If you default on a federal student loan, the government has a right to garnish your wages in order to obtain payment.
The good news is that you can appeal a wage garnishment and request a hearing on the matter in order to demonstrate why it is that you can’t afford the payments and wage garnishment your lender or guaranty agency is seeking.
The U.S. Department of Education Debt Collection Services Office (DCS) holds the hearing after you fill out a “Request for Hearing” form regarding your wage garnishment, and send it to the Department of Education. Find the document online at: http://www.ed.gov/offices/OSFAP/DCS/forms/Request.For.Hearing.pdf
Your hearing can be done in-person, over the telephone, or in writing; the choice is up to you.
IMPORTANT NOTE: When you submit your Request for Hearing, make sure you also send another EXTREMELY IMPORTANT document. It is the “Financial Disclosure Statement,” a 3-page document in which you must document your income and itemize all your expenses. Here is a link to the document online: http://www.ed.gov/offices/OSFAP/DCS/forms/fs.pdf.
This “Financial Disclosure Statement” form will be critical in the hearing/appeal process, and will be closely evaluated, so take the time to carefully list all your bills, and provide copies of those bills as requested.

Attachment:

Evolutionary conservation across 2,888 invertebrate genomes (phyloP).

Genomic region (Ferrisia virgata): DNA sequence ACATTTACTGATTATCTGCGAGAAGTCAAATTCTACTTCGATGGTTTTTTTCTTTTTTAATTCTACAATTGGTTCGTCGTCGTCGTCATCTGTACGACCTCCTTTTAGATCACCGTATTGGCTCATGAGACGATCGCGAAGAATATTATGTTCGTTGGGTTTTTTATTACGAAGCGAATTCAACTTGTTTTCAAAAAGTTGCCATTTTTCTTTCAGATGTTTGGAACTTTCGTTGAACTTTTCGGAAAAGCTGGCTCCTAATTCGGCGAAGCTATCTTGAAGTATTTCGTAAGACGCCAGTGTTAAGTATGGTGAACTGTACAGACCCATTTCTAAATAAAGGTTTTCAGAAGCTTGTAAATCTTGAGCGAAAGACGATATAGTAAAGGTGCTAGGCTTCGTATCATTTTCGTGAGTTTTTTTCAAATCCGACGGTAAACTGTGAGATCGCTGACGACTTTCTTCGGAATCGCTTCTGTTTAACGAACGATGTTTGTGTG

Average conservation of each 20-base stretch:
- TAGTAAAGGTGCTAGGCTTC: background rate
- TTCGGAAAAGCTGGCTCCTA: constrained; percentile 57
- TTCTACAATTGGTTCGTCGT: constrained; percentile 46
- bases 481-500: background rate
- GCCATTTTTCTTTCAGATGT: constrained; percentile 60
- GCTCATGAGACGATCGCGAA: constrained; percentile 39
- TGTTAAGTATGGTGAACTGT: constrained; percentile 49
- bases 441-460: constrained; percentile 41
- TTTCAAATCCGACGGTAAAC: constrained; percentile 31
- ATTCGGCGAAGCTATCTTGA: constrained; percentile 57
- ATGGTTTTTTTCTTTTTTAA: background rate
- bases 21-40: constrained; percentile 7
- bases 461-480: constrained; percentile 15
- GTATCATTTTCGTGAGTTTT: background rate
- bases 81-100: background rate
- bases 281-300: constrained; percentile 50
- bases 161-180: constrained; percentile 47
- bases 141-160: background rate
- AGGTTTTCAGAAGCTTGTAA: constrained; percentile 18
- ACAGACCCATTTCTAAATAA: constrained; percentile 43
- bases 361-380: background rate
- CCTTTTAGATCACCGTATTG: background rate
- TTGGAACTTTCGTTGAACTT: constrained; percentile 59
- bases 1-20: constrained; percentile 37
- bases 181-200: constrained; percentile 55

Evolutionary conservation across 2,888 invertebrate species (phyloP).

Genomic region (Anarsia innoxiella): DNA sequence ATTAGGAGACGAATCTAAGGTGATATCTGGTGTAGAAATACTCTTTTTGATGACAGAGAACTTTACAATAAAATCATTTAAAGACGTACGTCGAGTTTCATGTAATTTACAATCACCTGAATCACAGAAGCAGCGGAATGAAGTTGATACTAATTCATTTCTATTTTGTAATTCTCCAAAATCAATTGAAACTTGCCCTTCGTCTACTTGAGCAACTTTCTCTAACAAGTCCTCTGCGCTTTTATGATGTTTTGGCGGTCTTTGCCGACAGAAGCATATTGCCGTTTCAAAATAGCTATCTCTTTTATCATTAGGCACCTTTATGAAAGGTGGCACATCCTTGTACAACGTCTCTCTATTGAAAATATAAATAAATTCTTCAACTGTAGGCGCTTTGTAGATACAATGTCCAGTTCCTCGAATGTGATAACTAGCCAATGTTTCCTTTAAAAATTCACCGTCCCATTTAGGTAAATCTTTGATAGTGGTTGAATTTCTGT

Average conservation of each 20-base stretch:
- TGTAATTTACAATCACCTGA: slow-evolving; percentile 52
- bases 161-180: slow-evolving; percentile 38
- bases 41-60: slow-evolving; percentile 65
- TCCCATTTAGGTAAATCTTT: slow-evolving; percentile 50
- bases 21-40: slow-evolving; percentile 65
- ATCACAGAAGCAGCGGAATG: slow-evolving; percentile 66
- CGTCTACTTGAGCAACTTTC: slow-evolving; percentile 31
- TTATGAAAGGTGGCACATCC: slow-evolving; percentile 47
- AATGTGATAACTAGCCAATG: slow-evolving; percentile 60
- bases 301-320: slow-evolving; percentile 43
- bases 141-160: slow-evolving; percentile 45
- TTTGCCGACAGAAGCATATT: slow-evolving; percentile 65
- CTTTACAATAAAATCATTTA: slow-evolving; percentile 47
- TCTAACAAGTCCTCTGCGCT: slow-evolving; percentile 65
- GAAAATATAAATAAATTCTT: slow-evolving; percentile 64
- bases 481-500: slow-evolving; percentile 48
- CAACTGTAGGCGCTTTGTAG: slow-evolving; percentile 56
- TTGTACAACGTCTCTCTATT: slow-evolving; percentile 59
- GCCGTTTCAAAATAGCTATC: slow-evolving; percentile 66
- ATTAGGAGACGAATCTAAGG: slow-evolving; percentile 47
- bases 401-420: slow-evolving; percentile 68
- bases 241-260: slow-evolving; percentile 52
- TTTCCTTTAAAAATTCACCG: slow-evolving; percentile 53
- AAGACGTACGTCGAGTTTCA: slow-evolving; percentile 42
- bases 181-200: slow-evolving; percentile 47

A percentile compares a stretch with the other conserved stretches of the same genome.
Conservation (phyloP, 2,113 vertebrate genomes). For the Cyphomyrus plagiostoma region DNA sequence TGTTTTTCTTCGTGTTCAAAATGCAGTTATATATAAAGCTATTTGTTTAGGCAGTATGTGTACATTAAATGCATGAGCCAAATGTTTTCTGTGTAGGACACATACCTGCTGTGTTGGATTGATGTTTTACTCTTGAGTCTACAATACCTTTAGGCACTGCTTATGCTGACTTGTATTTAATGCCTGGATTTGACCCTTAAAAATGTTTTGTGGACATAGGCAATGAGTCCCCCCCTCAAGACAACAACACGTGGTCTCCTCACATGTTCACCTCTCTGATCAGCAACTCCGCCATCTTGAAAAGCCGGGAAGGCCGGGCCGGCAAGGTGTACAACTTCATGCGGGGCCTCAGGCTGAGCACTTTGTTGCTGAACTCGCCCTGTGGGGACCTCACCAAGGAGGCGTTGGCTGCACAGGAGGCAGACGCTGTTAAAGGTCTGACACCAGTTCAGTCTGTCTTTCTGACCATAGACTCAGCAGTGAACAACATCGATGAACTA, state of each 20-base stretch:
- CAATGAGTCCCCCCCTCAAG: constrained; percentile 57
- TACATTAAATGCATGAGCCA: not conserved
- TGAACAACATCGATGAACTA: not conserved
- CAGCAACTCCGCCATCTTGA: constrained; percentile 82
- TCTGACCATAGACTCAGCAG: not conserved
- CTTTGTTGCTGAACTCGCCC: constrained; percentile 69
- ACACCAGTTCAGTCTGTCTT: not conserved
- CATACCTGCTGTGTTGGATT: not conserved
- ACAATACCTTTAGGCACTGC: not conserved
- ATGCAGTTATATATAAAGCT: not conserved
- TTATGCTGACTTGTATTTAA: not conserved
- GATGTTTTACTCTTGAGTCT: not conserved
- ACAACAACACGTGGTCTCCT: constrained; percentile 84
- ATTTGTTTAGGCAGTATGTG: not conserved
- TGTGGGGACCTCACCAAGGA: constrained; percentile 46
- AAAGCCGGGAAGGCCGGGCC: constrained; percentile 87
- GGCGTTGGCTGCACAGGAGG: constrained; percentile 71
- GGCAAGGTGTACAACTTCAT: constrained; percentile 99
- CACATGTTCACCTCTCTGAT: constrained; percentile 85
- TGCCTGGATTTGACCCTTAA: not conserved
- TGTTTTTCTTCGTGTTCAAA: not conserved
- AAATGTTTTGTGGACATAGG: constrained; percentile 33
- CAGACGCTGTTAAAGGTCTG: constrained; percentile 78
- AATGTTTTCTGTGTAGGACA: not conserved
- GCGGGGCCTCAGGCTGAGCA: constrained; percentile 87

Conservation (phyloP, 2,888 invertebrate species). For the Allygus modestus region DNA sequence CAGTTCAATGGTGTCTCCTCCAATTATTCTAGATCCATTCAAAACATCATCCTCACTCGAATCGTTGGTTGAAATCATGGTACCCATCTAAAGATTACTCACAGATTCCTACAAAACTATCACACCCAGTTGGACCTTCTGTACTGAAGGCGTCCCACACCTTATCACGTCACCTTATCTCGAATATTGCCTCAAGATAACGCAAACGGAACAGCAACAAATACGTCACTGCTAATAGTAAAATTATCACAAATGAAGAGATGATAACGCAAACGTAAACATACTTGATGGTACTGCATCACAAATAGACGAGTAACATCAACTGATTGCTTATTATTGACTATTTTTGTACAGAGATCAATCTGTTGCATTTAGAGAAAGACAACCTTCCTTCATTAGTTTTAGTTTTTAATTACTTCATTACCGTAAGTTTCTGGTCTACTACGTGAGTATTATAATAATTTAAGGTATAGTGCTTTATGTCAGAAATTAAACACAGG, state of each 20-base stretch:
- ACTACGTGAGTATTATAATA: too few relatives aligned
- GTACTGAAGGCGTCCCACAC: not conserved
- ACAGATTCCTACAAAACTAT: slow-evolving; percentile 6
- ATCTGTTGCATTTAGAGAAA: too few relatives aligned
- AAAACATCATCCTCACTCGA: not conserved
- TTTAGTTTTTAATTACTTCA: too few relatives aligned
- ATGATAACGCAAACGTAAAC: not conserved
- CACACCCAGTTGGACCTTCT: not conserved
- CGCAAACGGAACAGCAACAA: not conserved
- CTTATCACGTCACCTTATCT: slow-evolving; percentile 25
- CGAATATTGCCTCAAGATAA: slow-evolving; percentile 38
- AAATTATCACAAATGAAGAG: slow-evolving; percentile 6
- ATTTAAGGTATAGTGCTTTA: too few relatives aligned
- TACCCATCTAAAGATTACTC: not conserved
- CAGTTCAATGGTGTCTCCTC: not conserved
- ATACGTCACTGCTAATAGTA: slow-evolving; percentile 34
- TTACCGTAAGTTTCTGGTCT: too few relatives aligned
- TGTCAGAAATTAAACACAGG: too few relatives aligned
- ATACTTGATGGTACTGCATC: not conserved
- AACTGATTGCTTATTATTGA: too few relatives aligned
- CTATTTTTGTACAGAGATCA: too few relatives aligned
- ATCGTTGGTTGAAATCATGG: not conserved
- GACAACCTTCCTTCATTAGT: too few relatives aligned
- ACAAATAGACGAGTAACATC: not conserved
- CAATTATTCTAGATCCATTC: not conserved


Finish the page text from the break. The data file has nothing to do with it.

On page 3 of the Financial Disclosure Statement, you will notice a line that says:
“Based on this Statement, I think I can afford to pay $ per month.” This is where you have an opportunity to essentially offer a counter-proposal to the Department of Education about your student loans. Regardless of what you’ve been asked to pay in the past, here is where you should realistically evaluate your budget and come up with a number that you can undoubtedly pay (without a huge financial strain) month after month.
The Department of Education will make a decision about your case within 60 days after your hearing. But in the meantime, any wage garnishment that has already started will continue to be in force.
This link gives you more info about wage garnishments: http://ombudsman.ed.gov/garnishment.html.
For more information on paying off your student loans, check out my book, Zero Debt for College Grads: From Student Loans to Financial Freedom.